2014's fast food atrocities
Burger King's black cheeseburger: Made with squid ink and bamboo charcoal, arguably a symbol of meat's destructive effect on the planet. Only available in Japan.
Following Miley Cyrus’ disastrous performance at the VMAs, several articles have criticized her use of black women as props. She is not the first artist to “accessorize” with members of a certain group. In 2005, Margaret Cho labeled Gwen Stefani’s use of Harajuku Girls in her videos and performances as a minstrel show. Apparently neither Cyrus nor Stefani saw a problem with objectifying these women and putting their bodies on display for public consumption, or with the way their acts set up an uneven power dynamic between the more privileged person in the spotlight and the often marginalized group in the background.
There is another artist perpetuating this disturbing trend. No, it’s not another blond, pop princess — it’s Sly Stone. For the millennials who don’t know about his band, Sly and the Family Stone pioneered funk music in the late 1960s and 1970s. They were hugely successful with a soul, funk, pop and psychedelia-infused sound that captivated black and white audiences alike. By the mid-1970s, drugs and infighting led to the demise of the band.
In a recent interview with the Guardian, Sly Stone, 70, revealed that he is making a comeback with a new band — made up of albino musicians (albinism is a genetic condition that causes a lack of pigment in the hair, skin and eyes). It’s no surprise that he would pick such an eclectic band since Sly and the Family Stone was the first American band to be multiracial and multigendered. However, his reason for wanting an all-albino band is odd and objectifying.
He explains how this new band of albino musicians will neutralize racial problems:
To me [...] albinos are the most legitimate minority group of all. All races have albinos. If we all realise that we’ve all got albinos in our families, it’s going to take away from the ridiculous racial tension, if you’re black or you’re white, blah blah blah. That’s why I’ve been trying to look for albino musicians and organise a group of people that are going to be right. That’s what I’ve been rehearsing for. People will see us, all of us together – a real family, an albino family. People will get happy when they see that! People [...] have got to be happy for that.
As a black albino woman, I read this quote and I cringed. I want to think this is a great idea or feel flattered, but I can’t. It’s wonderful that he thinks albinos neutralize racial problems. Personally, I think we complicate racial issues, particularly if you’re an albino and a minority. He is right that albinos occur in all races, but I don’t understand why it would make people happy to see “a real, albino family.” It’s unclear whether he means “family” in the context of a band or “family” because they’ll all be albino. It’s misleading because the albino musicians that he recruits won’t necessarily be related. His word choice plays into people’s assumptions that albinos are somehow all alike.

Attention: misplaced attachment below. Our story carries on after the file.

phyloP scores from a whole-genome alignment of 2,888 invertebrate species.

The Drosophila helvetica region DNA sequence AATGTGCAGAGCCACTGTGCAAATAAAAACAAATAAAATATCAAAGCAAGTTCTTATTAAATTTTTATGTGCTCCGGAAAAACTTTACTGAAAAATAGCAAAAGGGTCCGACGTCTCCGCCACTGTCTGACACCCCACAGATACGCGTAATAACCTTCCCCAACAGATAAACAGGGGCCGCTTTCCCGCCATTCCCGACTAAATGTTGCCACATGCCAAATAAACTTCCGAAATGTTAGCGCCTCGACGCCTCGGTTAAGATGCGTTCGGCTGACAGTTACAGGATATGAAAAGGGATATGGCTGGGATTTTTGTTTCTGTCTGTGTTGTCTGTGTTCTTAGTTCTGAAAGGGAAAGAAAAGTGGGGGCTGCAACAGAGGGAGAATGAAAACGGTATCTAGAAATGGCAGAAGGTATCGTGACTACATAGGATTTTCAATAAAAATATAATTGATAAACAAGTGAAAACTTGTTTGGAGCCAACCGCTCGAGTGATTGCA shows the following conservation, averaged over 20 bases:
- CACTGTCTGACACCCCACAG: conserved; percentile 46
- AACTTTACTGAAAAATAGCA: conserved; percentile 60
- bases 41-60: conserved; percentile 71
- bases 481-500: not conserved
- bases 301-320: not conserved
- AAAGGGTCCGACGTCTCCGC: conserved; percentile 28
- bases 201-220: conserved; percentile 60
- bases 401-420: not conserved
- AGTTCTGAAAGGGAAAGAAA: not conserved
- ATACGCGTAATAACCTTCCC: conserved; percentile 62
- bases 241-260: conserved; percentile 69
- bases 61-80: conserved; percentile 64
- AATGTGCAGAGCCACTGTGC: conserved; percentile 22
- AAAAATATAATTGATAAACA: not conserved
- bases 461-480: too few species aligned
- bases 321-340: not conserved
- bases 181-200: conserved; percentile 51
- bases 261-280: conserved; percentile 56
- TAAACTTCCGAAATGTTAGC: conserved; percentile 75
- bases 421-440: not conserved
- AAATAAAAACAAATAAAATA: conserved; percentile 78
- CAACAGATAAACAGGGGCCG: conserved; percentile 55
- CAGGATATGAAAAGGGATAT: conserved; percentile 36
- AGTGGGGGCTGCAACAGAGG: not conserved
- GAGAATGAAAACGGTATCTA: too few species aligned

Perhaps some would argue that it’s bettert to be visible than to be invisible. I’d rather we be visible for the right reasons and in the right contexts — not for embodying Stone’s vision of a racial utopia. His views are dangerous and they don’t help an already marginalized community. It’s bad enough that albinos are negatively portrayed in movies (“Powder,” “The Da Vinci Code,” “The Heat,” etc.), but now we’re responsible for neutralizing racism? It’s not fair. It’s not even feasible, and it’s not OK to make wild assumptions about an already misunderstood identity.
Stone’s efforts to put albino musicians on display sounds eerily familiar. In his book “The African American Body: A Cultural & Literary Exploration,” Charles Martin explores how black albinos and black people with vitiligo were exhibited and put on display in taverns, museums and circus sideshows in the early 18th century. It’s true that context matters, and Stone’s band isn’t a circus sideshow. But we don’t live in a vacuum — everything is political and carries some kind of historical baggage. New century, new dynamics and yet we’re subjected to similar treatment.
I hope Stone reconsiders the idea of having an all-albino band. But even if he doesn’t, I hope musicians with albinism will consider his motives. As a marginalized group, we don’t necessarily have control over how we’re defined, but we also don’t have to contribute to the misguided thinking that surrounds our identity.
Of course, I want albino musicians to prosper and show their prowess to the world. Several artists such as Brother Ali and Yellowman have blazed the trail in doing this — they’ve succeeded not as “novelties,” but as talents in their own right.
Brandi M. Green is a Chicago-based freelance writer. Follow her on Twitter @b_mariegreen.More Brandi M. Green.
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